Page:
dimanche 4 janvier 2015

31- Who is to blame?


This summer, while on vacation in France, I was struck by the many comments and articles, especially on social networks, about residues of banned pesticides in France, fraudulent, and the risks involved in importing products.
Later, after a little research on social networks, I realized that the problem exists in many European countries, where the fear of competition is provoking that anything is said to try to create, among consumers, a fear of what has not been produced in their own country. It is always easier to seek to justify its own problems by accusing the neighbor to be the responsible.
I want to make a (European) focus on the subject, for you to know how it works.
I have already mentioned ("11-Europe intoxicated by pesticides?" from March 2014), but I think it's good to speak again about it.
In Europe, although not everything is perfect, far from it, many things have been harmonized or are being harmonized. This is the case of the standards for pesticides.

The authorization for sale of a pesticide in the EU is a long and difficult process, which can be summarized as follows: any new pesticide can not be marketed without prior registration on Annex I of the Directive 91/414 / EEC.
Inclusion on the list shows that the pesticide meets all standards regarding the effectiveness of action, the harmlessness for crops, side effects in the short, medium and long-term on health, the environment, the bees, aquatic fauna and flora, birds or wild animals, risks of accumulation in the soil, risks to air and water, degradation characteristics in the plant, in the soil, acceptable residue levels, standards for handling, transportation, storage and use, and so on.
For this registration, the manufacturer must submit a huge dossier that will be thoroughly investigated by a specialized committee which will make the decision. The protocols are strict and any gap in the dossier is attested by a deferral or refusal.
The elaboration of such a dossier represents, for the manufacturer, at least 10 years of research and experimentation in the laboratory first, then in greenhouses, and finally in the fields, and a huge financial investment.

The European Union has the strictest safety and environment standards in the world, regarding pesticide registrations.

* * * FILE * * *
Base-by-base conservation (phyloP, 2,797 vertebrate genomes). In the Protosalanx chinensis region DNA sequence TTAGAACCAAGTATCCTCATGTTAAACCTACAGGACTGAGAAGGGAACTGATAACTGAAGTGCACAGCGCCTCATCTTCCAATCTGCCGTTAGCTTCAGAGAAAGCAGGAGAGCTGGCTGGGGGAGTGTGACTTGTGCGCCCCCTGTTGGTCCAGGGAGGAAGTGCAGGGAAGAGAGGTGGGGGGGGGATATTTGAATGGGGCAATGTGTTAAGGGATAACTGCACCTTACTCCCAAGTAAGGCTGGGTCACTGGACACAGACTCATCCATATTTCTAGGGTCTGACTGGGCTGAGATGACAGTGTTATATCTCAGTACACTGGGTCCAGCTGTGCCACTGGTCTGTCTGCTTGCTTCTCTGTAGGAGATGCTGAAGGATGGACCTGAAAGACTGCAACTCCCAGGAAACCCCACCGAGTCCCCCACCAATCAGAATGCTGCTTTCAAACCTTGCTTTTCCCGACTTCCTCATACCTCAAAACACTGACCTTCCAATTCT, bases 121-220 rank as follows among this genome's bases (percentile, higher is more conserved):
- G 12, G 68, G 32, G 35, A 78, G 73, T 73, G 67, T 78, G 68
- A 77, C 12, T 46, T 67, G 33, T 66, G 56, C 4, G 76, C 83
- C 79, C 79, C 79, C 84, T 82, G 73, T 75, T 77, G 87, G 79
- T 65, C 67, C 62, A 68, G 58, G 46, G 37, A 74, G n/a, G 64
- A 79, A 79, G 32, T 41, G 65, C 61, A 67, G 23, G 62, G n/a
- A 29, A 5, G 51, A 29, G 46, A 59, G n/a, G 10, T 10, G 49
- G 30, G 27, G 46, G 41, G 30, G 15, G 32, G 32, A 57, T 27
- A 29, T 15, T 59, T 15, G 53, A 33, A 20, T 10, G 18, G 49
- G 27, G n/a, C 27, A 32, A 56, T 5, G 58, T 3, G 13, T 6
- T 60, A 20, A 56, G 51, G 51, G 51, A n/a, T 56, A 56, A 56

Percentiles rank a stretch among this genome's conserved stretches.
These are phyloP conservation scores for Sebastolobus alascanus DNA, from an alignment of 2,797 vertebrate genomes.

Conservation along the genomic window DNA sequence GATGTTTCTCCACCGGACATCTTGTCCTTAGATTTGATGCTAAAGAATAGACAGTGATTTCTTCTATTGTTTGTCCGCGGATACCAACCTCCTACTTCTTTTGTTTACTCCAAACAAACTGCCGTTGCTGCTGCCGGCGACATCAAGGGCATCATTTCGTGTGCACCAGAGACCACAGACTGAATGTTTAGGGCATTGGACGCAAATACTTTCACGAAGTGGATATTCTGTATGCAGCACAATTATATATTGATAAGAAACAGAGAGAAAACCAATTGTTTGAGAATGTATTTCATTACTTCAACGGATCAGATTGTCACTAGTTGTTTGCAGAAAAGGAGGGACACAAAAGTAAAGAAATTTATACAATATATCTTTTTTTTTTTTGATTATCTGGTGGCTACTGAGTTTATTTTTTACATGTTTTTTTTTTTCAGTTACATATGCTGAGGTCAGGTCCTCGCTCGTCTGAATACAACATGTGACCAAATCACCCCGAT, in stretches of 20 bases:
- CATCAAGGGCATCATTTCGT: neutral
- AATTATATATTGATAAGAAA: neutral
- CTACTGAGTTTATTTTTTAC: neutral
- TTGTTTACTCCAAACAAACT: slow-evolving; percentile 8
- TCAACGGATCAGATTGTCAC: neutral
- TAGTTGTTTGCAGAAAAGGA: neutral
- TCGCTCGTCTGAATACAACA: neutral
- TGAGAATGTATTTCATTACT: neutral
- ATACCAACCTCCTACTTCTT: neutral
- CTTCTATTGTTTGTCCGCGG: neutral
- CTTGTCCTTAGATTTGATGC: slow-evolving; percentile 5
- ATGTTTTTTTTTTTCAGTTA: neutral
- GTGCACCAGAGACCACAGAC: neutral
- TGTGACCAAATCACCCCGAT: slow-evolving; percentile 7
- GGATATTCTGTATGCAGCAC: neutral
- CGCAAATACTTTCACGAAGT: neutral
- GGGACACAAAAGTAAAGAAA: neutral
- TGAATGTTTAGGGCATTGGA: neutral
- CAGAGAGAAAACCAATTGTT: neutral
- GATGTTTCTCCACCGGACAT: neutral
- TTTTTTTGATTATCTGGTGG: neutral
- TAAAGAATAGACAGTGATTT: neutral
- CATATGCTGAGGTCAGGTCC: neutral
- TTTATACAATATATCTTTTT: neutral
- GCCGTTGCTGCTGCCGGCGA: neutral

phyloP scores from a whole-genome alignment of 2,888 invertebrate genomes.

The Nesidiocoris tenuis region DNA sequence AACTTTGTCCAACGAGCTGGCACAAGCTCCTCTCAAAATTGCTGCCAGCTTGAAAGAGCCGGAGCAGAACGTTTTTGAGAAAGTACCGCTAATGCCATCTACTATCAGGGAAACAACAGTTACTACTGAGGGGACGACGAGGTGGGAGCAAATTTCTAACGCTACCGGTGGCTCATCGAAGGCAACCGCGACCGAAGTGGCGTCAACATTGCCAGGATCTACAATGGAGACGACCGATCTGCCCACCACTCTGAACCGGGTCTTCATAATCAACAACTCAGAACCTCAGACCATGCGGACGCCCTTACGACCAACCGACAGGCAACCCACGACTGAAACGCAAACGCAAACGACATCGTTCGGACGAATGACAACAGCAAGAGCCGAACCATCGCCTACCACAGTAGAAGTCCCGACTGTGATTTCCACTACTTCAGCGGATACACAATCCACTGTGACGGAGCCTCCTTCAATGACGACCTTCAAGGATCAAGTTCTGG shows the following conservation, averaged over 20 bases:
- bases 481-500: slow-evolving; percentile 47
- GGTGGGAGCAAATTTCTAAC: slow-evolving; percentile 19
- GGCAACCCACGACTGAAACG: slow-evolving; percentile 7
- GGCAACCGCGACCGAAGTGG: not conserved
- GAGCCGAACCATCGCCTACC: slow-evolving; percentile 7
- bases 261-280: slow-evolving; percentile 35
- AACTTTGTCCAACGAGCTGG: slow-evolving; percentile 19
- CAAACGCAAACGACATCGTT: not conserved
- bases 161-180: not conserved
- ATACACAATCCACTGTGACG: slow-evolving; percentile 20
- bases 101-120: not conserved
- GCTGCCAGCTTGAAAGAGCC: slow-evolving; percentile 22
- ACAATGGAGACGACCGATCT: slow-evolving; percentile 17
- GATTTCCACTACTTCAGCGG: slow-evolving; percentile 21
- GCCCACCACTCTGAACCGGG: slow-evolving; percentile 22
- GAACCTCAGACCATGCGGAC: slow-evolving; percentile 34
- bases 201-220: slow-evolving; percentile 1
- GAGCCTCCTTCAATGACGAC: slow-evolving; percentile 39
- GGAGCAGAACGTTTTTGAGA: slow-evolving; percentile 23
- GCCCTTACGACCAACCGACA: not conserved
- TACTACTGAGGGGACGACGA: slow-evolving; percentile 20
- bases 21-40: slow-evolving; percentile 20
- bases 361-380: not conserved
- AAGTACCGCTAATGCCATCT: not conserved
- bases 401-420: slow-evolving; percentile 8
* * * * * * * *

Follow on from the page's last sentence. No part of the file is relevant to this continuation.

The inclusion in Annex I of Directive 91/414 / EEC is the legal authorization for the use of each pesticide within the European Union, under conditions to be defined at the national level.
No pesticide can be legally marketed without this prior registration.
The same system of approval also exists (or is being established) for organic pesticides, fertilizers, foliar nutrients and phytofortifiants, in short for anything that may come into direct or indirect contact with what will become a food.
But each manufacturer is free to seek the marketing of its molecules in each country of the Union. Concretely, registering on Annex I allows the marketing in the 28 countries of the Union. Yet one molecule may be authorized in Spain and Holland, but not in France or Romania, for example, because the manufacturer only has done the request in these countries. Cases of this type are numerous.
Similarly, each manufacturer is free to seek authorization of its products on certain crops and not others, in each country. Why? Simply because each authorization on each crop requires, in each country, another dossier, complementary to the European one, also long and expensive. In theory, the dossier submitted in a country for a pesticide and a crop, can be used for the approval request of the same pesticide, the same crop in another EU country. It makes things easier, but it still remains tedious and expensive. The manufacturer chooses approvals it will request, based on the potential market, country by country.
Thus, a manufacturer may request approval of a product on olive in Spain or Italy, where the surfaces of the crop are very important, but not in France, where production is too low to return the request. Similarly, a product may be allowed, for example on olive in Spain but not in France, while being approved on potato in France but not in Spain.
It's really complex, sometimes absurd, often difficult to accept for farmers, but it is reality.

And that's where it should be clarified.

Among the fraudulent pesticides, since it is the starting point of this article, we must distinguish two cases: